A Digital Time Travel Machine Reveals Keweenaw History

Keweenaw Time Traveler
Keweenaw Time Traveler
From left, Don Lafreniere, John Arnold and Sarah Scarlett are scene in front of one of their cooperating sites, Houghton's Carnegie Museum. Their project, Keweenaw Time Traveler, has received a $259,882 grant from the National Endowment of the Humanities.

Michigan's Keweenaw Peninsula has a rich and colorful history. Researchers at Michigan Tech, assisted by a grant from the National Endowment for the Humanities, have developed a unique way of unearthing the region's historical treasures.

The miners in the boom days of the Copper Country knew that in order to find what they wanted, they had to “drill down.” Today, thanks to the efforts of researchers in Michigan Technological University’s Social Sciences Department and a grant from the National Endowment for the Humanities, those wishing to find out about the people and the places of the Keweenaw’s past can “drill down” through history. 

Keweenaw Time Traveler is an online map-based tool allowing visitors to explore the layers of history for any location in the Houghton, Keweenaw and Ontonagon county region. The project uses proven technologies and techniques of participatory Geographic Information Systems (GIS). It also employs collections of geographic data and tools that are interactively connected, enabling users to incorporate their own information about a place and store that data long-term, to create a high-resolution database that maps changes in the social, natural, industrial and built environments of the Copper Country from 1850 to 1970.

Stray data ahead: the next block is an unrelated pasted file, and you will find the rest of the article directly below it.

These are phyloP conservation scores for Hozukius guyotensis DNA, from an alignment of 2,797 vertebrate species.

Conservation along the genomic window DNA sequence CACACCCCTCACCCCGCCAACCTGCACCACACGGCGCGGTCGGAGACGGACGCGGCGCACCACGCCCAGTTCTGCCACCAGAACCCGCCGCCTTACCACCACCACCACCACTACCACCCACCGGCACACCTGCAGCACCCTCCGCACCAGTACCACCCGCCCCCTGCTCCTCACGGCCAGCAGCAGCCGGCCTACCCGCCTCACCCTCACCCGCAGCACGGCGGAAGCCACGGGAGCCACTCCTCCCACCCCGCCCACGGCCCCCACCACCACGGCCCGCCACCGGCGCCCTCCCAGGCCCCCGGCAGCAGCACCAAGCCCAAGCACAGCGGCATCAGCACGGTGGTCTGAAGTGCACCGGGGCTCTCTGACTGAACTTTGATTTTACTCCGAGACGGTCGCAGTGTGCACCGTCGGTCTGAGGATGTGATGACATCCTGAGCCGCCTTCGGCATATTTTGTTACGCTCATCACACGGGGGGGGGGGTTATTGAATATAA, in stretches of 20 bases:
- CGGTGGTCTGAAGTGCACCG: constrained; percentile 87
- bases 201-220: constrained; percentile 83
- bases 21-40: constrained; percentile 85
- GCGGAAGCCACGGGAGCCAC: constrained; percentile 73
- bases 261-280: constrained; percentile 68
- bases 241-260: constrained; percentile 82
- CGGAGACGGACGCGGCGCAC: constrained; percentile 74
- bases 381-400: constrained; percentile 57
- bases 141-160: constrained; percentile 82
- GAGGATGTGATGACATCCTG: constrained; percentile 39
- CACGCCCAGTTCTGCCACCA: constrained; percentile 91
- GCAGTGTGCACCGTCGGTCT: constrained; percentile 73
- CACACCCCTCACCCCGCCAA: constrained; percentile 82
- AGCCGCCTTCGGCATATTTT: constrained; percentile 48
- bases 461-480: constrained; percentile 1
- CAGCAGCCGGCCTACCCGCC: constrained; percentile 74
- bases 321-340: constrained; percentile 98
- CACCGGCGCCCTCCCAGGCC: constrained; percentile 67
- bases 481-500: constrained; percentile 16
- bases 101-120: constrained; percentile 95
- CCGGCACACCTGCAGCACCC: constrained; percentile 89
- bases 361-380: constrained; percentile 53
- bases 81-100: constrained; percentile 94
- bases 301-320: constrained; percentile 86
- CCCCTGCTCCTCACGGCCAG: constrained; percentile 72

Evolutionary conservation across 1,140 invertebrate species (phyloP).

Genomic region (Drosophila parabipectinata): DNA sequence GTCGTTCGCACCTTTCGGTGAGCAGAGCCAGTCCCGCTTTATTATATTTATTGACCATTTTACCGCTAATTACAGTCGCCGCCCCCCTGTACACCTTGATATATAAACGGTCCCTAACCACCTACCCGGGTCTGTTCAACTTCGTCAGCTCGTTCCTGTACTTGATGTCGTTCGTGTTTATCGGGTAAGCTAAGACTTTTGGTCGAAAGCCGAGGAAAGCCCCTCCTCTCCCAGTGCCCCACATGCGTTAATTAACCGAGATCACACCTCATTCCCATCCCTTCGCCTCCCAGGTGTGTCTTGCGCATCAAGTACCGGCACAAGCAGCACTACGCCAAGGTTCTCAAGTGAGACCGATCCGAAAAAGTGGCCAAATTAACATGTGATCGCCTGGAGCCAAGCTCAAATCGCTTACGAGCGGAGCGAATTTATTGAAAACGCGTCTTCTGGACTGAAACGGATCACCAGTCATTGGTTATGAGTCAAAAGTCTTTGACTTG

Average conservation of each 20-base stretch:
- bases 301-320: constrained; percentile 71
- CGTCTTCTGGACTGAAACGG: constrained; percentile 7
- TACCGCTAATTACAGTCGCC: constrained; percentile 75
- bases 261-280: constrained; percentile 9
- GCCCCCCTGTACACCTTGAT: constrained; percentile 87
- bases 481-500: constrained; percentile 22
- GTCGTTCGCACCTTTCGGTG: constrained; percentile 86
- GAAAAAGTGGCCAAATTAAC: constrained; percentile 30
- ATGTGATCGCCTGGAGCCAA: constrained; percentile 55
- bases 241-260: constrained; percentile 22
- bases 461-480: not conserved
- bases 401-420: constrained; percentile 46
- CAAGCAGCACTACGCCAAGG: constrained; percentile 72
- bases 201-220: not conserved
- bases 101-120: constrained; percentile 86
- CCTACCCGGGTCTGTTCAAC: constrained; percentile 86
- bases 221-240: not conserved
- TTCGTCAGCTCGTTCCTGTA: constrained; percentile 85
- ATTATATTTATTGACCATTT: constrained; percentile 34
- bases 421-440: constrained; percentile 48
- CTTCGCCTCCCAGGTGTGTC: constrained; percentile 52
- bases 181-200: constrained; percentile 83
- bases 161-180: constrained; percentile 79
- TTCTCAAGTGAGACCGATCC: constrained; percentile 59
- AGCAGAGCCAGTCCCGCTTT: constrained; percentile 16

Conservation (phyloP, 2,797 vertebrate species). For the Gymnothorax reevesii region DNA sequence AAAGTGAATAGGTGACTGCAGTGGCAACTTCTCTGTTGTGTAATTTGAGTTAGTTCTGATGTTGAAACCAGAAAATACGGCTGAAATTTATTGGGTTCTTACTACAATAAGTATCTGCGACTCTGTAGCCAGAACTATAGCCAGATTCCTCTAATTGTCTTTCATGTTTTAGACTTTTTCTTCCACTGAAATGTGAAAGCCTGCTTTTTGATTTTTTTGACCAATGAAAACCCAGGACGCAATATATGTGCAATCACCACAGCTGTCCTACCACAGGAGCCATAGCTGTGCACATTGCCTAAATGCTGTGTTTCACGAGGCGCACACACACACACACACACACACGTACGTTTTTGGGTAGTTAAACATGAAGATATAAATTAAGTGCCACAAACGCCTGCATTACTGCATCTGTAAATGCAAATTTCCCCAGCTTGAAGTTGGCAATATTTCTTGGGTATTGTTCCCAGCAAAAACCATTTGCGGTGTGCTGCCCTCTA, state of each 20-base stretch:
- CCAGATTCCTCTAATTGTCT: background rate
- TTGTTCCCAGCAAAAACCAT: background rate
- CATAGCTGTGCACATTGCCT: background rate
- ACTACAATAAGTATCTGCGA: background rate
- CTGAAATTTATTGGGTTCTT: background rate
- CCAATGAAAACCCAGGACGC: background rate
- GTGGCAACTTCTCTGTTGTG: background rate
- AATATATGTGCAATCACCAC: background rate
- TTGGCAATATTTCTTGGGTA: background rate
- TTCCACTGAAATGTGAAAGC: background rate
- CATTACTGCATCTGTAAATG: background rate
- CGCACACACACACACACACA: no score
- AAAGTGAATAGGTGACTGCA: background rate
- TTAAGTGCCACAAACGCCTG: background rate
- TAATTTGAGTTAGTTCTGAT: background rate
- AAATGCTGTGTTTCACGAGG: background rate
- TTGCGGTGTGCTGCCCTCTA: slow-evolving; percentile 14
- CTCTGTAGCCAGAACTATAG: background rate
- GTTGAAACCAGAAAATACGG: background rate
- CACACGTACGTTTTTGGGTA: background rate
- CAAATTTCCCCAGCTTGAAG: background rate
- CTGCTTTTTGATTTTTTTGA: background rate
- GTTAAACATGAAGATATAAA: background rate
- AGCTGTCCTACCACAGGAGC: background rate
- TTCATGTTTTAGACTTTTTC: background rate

The project is the brainchild of Social Sciences faculty Don Lafreniere, assistant professor of historical geography; Sarah Scarlett, assistant professor of history; and PhD candidate John Arnold, an architect by profession. They have received $259,882 from the National Endowment of the Humanities to support their work.

Lafreniere says the official name of the project is Copper Country Historical Spatial Data Infrastructure, but it will known publically as “Keweenaw Time Traveler.” The project can be accessed at www.keweenawhistory.com.

"People can explore maps and get to know the names and occupations of the people who owned and lived in buildings that may or may not still exist."Don Lafreniere

Utilizing GIS technology—a digital tool for mapping and analyzing geographic and historical relationships through space and time—Keweenaw Time Traveler will not only give visitors the opportunity to “dig deep” through the history of a particular location, but also “dig horizontally” to look at an expanding geographic location at a particular time in history.

“The Keweenaw Time Traveler looks at the region from the earliest settlements in the 1820s right up to the present day,” Lafreniere explains. “People can explore maps and get to know the names and occupations of the people who owned and lived in buildings that may or may not still exist.”